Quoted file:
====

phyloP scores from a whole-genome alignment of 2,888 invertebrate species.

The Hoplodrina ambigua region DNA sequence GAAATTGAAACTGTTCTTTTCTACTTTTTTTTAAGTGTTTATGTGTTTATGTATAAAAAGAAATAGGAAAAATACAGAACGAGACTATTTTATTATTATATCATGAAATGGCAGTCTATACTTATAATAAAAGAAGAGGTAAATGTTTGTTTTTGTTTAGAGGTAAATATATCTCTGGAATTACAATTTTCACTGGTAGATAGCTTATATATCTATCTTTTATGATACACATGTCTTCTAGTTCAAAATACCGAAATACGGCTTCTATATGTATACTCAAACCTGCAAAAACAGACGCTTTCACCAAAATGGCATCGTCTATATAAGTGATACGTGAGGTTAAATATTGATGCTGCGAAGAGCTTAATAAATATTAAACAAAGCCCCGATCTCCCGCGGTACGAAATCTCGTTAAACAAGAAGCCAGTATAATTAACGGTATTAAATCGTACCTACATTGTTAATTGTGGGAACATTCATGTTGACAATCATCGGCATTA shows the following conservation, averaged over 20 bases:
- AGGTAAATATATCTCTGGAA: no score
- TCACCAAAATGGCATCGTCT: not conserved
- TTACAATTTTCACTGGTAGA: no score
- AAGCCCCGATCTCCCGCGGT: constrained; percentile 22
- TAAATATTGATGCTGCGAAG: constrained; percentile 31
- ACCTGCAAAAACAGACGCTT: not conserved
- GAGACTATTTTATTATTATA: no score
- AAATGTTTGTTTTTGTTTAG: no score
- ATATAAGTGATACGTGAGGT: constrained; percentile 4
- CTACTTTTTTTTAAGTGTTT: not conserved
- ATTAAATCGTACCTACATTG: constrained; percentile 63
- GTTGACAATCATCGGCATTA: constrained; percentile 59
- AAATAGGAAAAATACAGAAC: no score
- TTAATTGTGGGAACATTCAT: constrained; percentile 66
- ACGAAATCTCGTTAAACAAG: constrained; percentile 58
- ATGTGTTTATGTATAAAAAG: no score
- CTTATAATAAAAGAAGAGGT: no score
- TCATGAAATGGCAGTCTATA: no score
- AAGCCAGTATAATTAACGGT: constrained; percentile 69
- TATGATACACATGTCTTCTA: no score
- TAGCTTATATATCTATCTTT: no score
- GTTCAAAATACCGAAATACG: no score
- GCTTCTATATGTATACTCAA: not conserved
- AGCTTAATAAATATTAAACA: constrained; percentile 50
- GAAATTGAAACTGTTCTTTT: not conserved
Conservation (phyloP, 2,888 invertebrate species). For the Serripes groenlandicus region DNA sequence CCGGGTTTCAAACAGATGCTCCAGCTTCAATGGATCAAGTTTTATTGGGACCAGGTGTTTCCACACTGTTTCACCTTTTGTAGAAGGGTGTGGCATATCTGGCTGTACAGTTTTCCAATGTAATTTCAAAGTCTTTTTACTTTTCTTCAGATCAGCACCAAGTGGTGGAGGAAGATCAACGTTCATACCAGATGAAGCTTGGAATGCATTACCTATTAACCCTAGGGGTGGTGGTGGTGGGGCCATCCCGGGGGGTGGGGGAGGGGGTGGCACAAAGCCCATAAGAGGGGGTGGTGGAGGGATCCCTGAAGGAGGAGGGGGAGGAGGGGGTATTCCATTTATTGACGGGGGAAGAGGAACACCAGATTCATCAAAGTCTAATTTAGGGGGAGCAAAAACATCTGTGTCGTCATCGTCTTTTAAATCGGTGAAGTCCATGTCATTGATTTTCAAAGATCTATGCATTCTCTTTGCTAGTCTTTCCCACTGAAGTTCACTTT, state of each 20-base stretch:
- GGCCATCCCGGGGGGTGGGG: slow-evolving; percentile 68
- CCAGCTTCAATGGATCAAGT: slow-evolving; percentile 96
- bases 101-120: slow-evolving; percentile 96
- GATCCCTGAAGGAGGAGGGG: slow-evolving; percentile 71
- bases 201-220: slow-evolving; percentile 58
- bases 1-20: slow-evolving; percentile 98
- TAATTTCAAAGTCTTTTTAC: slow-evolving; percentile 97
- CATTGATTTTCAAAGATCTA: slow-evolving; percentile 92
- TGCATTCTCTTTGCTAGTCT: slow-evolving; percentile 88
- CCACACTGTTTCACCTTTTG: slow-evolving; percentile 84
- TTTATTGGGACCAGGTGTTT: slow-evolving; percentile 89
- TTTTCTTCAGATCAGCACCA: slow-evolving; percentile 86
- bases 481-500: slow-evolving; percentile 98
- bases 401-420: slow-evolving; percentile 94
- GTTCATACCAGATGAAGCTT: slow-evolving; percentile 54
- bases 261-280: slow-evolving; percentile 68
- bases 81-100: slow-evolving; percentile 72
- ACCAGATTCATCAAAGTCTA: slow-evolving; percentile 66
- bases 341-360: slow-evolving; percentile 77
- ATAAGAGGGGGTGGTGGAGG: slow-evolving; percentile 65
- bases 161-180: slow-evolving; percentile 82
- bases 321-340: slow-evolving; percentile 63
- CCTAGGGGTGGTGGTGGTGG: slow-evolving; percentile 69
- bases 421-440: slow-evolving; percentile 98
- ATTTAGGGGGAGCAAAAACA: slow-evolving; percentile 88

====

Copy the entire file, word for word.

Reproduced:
phyloP scores from a whole-genome alignment of 2,888 invertebrate species.

The Hoplodrina ambigua region DNA sequence GAAATTGAAACTGTTCTTTTCTACTTTTTTTTAAGTGTTTATGTGTTTATGTATAAAAAGAAATAGGAAAAATACAGAACGAGACTATTTTATTATTATATCATGAAATGGCAGTCTATACTTATAATAAAAGAAGAGGTAAATGTTTGTTTTTGTTTAGAGGTAAATATATCTCTGGAATTACAATTTTCACTGGTAGATAGCTTATATATCTATCTTTTATGATACACATGTCTTCTAGTTCAAAATACCGAAATACGGCTTCTATATGTATACTCAAACCTGCAAAAACAGACGCTTTCACCAAAATGGCATCGTCTATATAAGTGATACGTGAGGTTAAATATTGATGCTGCGAAGAGCTTAATAAATATTAAACAAAGCCCCGATCTCCCGCGGTACGAAATCTCGTTAAACAAGAAGCCAGTATAATTAACGGTATTAAATCGTACCTACATTGTTAATTGTGGGAACATTCATGTTGACAATCATCGGCATTA shows the following conservation, averaged over 20 bases:
- AGGTAAATATATCTCTGGAA: no score
- TCACCAAAATGGCATCGTCT: not conserved
- TTACAATTTTCACTGGTAGA: no score
- AAGCCCCGATCTCCCGCGGT: constrained; percentile 22
- TAAATATTGATGCTGCGAAG: constrained; percentile 31
- ACCTGCAAAAACAGACGCTT: not conserved
- GAGACTATTTTATTATTATA: no score
- AAATGTTTGTTTTTGTTTAG: no score
- ATATAAGTGATACGTGAGGT: constrained; percentile 4
- CTACTTTTTTTTAAGTGTTT: not conserved
- ATTAAATCGTACCTACATTG: constrained; percentile 63
- GTTGACAATCATCGGCATTA: constrained; percentile 59
- AAATAGGAAAAATACAGAAC: no score
- TTAATTGTGGGAACATTCAT: constrained; percentile 66
- ACGAAATCTCGTTAAACAAG: constrained; percentile 58
- ATGTGTTTATGTATAAAAAG: no score
- CTTATAATAAAAGAAGAGGT: no score
- TCATGAAATGGCAGTCTATA: no score
- AAGCCAGTATAATTAACGGT: constrained; percentile 69
- TATGATACACATGTCTTCTA: no score
- TAGCTTATATATCTATCTTT: no score
- GTTCAAAATACCGAAATACG: no score
- GCTTCTATATGTATACTCAA: not conserved
- AGCTTAATAAATATTAAACA: constrained; percentile 50
- GAAATTGAAACTGTTCTTTT: not conserved
Conservation (phyloP, 2,888 invertebrate species). For the Serripes groenlandicus region DNA sequence CCGGGTTTCAAACAGATGCTCCAGCTTCAATGGATCAAGTTTTATTGGGACCAGGTGTTTCCACACTGTTTCACCTTTTGTAGAAGGGTGTGGCATATCTGGCTGTACAGTTTTCCAATGTAATTTCAAAGTCTTTTTACTTTTCTTCAGATCAGCACCAAGTGGTGGAGGAAGATCAACGTTCATACCAGATGAAGCTTGGAATGCATTACCTATTAACCCTAGGGGTGGTGGTGGTGGGGCCATCCCGGGGGGTGGGGGAGGGGGTGGCACAAAGCCCATAAGAGGGGGTGGTGGAGGGATCCCTGAAGGAGGAGGGGGAGGAGGGGGTATTCCATTTATTGACGGGGGAAGAGGAACACCAGATTCATCAAAGTCTAATTTAGGGGGAGCAAAAACATCTGTGTCGTCATCGTCTTTTAAATCGGTGAAGTCCATGTCATTGATTTTCAAAGATCTATGCATTCTCTTTGCTAGTCTTTCCCACTGAAGTTCACTTT, state of each 20-base stretch:
- GGCCATCCCGGGGGGTGGGG: slow-evolving; percentile 68
- CCAGCTTCAATGGATCAAGT: slow-evolving; percentile 96
- bases 101-120: slow-evolving; percentile 96
- GATCCCTGAAGGAGGAGGGG: slow-evolving; percentile 71
- bases 201-220: slow-evolving; percentile 58
- bases 1-20: slow-evolving; percentile 98
- TAATTTCAAAGTCTTTTTAC: slow-evolving; percentile 97
- CATTGATTTTCAAAGATCTA: slow-evolving; percentile 92
- TGCATTCTCTTTGCTAGTCT: slow-evolving; percentile 88
- CCACACTGTTTCACCTTTTG: slow-evolving; percentile 84
- TTTATTGGGACCAGGTGTTT: slow-evolving; percentile 89
- TTTTCTTCAGATCAGCACCA: slow-evolving; percentile 86
- bases 481-500: slow-evolving; percentile 98
- bases 401-420: slow-evolving; percentile 94
- GTTCATACCAGATGAAGCTT: slow-evolving; percentile 54
- bases 261-280: slow-evolving; percentile 68
- bases 81-100: slow-evolving; percentile 72
- ACCAGATTCATCAAAGTCTA: slow-evolving; percentile 66
- bases 341-360: slow-evolving; percentile 77
- ATAAGAGGGGGTGGTGGAGG: slow-evolving; percentile 65
- bases 161-180: slow-evolving; percentile 82
- bases 321-340: slow-evolving; percentile 63
- CCTAGGGGTGGTGGTGGTGG: slow-evolving; percentile 69
- bases 421-440: slow-evolving; percentile 98
- ATTTAGGGGGAGCAAAAACA: slow-evolving; percentile 88